Reply
    • Chris Read
      Chris Read says:

      I realize that this post won’t change people’s mindsets but it was important for me to get it off my chest. We need to stop pushing these stereotypes on our kids and start teaching them acceptance.

      Reply
  2. Heather Nolan
    Heather Nolan says:

    Agree 100% I only hope DD doesn’t choose hockey, simply because of cost… So no doubt that will be her passion. This year, she’s doing gymnastics too, with many of her male friends.

    Reply
  3. Chris Nichols
    Chris Nichols says:

    Great post! I couldn’t agree more. My 4 1/2 yr old has been doing both gymnastics and Kinderdance at his school and he loves them both. He had a Christmas program for Kinderdance in 2011 and he was the only boy in the group, which is too bad. I’m of the opinion that I’ll let him try anything he wants, and he’ll decide if he likes it or not.

    Reply
  4. Charlene
    Charlene says:

    Best piece of advice I can give to Dads of young boys : PUT THEM IN DANCE.
    Why?
    1.Incredible work out.I’ll put an 18 yr old male dancer head to head with an 18yr old male hockey player and the dancer will be stronger,more flexible and fitter
    2.Most dance schools offer deep discounts for boys (our studio is FREE for boys in their first year and 1/2 price ever after)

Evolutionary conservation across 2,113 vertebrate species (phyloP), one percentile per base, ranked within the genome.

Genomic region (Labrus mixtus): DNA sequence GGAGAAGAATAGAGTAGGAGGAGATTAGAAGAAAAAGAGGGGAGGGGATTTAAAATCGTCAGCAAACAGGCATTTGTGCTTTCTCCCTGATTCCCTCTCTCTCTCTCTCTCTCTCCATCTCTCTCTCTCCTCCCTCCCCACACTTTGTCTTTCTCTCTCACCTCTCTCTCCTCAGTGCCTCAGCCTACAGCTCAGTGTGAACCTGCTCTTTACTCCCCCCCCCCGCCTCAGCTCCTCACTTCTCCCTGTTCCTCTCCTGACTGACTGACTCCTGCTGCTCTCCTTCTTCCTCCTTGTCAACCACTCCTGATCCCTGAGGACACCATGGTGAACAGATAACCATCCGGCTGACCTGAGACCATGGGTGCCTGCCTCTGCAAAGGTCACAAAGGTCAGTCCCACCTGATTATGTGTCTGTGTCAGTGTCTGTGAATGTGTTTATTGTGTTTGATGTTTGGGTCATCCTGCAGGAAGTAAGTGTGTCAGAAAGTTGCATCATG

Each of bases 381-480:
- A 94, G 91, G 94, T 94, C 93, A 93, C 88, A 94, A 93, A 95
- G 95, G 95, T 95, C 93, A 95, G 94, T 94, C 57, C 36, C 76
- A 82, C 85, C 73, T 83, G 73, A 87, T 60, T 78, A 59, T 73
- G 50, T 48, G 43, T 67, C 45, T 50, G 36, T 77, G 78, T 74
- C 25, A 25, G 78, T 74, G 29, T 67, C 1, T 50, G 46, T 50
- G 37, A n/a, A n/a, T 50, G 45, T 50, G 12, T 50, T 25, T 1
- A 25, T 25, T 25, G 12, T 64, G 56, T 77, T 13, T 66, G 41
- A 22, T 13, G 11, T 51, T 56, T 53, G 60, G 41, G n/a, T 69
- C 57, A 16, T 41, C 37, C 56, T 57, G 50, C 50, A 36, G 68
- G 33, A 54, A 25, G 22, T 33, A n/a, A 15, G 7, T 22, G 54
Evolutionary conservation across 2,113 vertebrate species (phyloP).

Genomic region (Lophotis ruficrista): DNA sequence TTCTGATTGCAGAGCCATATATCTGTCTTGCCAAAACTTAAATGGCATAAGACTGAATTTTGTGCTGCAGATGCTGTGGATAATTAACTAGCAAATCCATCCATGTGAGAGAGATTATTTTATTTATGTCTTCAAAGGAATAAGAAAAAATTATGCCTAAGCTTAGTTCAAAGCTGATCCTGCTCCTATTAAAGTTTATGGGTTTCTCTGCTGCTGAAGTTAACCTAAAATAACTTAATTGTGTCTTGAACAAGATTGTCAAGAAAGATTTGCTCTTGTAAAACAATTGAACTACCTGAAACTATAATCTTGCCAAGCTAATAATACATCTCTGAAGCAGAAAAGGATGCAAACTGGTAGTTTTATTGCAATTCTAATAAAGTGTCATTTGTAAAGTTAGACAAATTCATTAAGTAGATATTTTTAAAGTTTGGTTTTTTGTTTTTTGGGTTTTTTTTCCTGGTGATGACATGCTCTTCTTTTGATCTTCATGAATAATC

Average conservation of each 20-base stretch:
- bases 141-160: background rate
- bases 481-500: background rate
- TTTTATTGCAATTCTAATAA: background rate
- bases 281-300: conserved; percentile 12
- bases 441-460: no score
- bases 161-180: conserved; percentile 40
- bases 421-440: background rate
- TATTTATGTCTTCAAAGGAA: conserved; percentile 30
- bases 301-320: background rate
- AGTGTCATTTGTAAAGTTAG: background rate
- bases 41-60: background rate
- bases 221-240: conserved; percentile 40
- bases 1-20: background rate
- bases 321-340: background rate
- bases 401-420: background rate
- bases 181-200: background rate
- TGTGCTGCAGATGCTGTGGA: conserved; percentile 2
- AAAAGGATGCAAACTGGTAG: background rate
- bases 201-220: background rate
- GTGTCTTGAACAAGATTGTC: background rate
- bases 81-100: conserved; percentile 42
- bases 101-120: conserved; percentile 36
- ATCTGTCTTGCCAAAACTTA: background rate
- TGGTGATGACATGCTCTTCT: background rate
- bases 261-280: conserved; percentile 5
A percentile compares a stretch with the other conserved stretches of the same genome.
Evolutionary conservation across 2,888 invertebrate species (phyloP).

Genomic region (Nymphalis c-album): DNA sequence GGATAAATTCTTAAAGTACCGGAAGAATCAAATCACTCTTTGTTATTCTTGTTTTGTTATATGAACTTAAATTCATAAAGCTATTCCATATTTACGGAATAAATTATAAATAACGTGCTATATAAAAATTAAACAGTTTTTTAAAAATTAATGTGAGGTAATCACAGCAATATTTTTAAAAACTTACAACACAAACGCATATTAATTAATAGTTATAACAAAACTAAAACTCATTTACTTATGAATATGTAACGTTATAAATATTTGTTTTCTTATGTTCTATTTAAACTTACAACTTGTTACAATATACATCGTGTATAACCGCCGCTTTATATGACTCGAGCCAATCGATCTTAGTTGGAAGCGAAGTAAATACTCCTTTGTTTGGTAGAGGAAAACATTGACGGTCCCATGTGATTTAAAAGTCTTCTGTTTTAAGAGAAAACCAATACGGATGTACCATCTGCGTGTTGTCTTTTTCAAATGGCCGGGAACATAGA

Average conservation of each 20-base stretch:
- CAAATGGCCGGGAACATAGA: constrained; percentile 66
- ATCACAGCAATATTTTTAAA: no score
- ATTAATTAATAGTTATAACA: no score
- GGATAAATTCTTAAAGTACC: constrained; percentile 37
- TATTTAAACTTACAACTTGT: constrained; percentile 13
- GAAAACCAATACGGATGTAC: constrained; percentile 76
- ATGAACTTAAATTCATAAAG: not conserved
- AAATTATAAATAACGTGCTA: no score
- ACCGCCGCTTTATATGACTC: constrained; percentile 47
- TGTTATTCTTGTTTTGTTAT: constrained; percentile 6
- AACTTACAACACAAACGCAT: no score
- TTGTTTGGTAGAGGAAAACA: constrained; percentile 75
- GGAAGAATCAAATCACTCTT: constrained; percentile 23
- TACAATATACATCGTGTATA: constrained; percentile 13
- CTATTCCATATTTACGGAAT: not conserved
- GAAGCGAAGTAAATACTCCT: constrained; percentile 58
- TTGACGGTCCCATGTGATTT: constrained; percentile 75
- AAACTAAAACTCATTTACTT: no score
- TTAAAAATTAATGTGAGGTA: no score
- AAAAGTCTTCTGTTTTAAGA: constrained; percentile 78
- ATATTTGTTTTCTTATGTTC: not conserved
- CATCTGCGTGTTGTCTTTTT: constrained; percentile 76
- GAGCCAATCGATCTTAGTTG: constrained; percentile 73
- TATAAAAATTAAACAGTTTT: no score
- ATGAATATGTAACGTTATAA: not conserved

3. It’s a great team & solo sport
    4. Guys who dance are surrounded at least 10:1 by girls.

    Seriously-support your kid no matter what their passions.Ignore the ignorant comments.

    Reply
  5. Crystal
    Crystal says:

    I think that is ridiculous! I know lots of little boys who are in or who were in gymnastics. I don’t think that it is a gender specific post, like at all!

    My son is only 2 and he likes to do EVERYTHING that his big sister does. She is in dance. He loves to dance with her at home and dress up in princess dresses. I have already had comments from family about how I better not ‘let’ him go in dance, and it isn’t funny. You know what? Who cares! He has fun and he enjoys it and he is 2. I don’t care whether he is gay or not – I love HIM and want him to do what he LOVES.

    Uggghhh!! Comments people make like this make me so angry! Good for you Chris for posting this! 🙂

    Reply
      • Lindale Smith
        Lindale Smith says:

        I disagree with everyone’s post here you want to talk about acceptance yet there is not acceptance in the black community who has been oppressed and continued to be targeted by police and other hate groups. it is 2016 and I am still here the N word repeatedly and yet gay’s seem to be the focus of acceptance why is it easier to accept gay people than blacks. . You may say Im not racist i have black friends ask your self this would you let your daughter sister, mother marry a black man and for the majority of white america the answer would be no, now I dnt have a problem with gays do I want my son to be gay no do I think it is a sissy sport for boys to be gymanst yes I do and refuse to let my son participate.

        Reply
        • Caden Thomas
          Caden Thomas says:

          That is fine for that to be your opinion. But I,as a level 7 gymnast at the age of 12 believe you are wrong. Btw, I’m african american too. : )

          Reply
  6. Scatteredmom
    Scatteredmom says: